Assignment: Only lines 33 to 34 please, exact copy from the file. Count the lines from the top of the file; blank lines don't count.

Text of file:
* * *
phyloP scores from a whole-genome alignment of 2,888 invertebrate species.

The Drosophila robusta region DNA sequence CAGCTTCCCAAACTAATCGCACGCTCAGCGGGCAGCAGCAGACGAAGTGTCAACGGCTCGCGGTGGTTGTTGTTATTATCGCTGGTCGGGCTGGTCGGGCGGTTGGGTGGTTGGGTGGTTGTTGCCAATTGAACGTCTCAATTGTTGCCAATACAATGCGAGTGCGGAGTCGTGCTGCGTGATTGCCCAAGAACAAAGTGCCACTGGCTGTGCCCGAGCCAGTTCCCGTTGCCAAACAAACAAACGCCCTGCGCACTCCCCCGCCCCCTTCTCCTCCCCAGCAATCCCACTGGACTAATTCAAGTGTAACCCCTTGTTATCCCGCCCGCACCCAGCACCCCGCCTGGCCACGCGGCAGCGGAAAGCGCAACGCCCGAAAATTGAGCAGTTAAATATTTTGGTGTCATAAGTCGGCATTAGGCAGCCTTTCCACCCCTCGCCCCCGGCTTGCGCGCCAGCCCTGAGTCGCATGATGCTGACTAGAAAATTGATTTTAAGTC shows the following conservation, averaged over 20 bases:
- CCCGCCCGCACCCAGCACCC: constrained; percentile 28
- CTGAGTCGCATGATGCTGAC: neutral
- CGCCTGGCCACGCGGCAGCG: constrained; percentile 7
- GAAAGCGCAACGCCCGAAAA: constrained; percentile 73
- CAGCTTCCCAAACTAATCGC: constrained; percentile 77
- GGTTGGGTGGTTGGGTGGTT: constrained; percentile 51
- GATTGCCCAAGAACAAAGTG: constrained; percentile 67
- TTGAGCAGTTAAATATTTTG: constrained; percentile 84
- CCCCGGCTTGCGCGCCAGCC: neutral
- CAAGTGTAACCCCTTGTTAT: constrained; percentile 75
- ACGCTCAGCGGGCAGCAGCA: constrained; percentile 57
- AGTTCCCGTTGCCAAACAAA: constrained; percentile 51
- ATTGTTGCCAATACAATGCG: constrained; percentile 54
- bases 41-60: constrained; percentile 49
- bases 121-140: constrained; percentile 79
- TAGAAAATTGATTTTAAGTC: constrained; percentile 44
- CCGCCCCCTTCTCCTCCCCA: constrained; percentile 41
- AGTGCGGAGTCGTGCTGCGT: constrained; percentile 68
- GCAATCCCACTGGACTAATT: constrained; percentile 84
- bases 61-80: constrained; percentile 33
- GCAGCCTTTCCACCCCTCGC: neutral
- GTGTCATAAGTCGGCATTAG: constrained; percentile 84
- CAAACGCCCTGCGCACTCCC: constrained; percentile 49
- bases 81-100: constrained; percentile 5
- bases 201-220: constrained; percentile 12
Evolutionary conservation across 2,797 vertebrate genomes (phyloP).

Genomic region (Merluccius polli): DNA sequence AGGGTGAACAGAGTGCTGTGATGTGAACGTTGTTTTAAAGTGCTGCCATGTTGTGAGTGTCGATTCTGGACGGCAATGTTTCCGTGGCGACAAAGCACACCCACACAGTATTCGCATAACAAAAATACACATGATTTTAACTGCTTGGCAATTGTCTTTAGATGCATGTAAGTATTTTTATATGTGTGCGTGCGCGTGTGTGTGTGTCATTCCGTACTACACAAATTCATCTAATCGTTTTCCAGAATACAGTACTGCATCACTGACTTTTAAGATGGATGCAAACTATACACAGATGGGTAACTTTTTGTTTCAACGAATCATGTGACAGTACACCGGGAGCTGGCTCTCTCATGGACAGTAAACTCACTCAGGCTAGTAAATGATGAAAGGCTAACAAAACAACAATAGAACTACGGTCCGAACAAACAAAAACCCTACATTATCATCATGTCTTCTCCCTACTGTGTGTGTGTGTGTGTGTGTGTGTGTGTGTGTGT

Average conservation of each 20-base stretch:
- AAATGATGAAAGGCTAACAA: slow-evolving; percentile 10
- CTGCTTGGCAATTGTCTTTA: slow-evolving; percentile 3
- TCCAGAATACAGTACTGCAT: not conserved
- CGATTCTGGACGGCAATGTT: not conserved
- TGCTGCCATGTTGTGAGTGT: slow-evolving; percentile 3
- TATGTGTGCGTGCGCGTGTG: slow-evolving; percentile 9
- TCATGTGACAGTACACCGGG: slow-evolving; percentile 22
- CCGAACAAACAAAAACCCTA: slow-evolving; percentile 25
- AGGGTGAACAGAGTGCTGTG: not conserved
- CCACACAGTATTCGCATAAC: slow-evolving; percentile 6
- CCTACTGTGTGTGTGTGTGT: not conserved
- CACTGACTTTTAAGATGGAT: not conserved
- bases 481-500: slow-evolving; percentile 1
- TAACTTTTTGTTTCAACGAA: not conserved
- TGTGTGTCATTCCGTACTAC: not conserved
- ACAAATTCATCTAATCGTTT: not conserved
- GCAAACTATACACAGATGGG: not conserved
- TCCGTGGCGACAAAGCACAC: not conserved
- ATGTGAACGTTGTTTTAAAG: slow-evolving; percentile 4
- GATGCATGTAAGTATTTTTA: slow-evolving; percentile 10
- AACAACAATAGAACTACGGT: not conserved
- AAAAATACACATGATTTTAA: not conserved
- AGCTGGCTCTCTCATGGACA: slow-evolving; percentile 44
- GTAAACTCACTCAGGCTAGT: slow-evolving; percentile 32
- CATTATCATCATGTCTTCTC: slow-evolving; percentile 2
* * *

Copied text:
- TCCAGAATACAGTACTGCAT: not conserved
- CGATTCTGGACGGCAATGTT: not conserved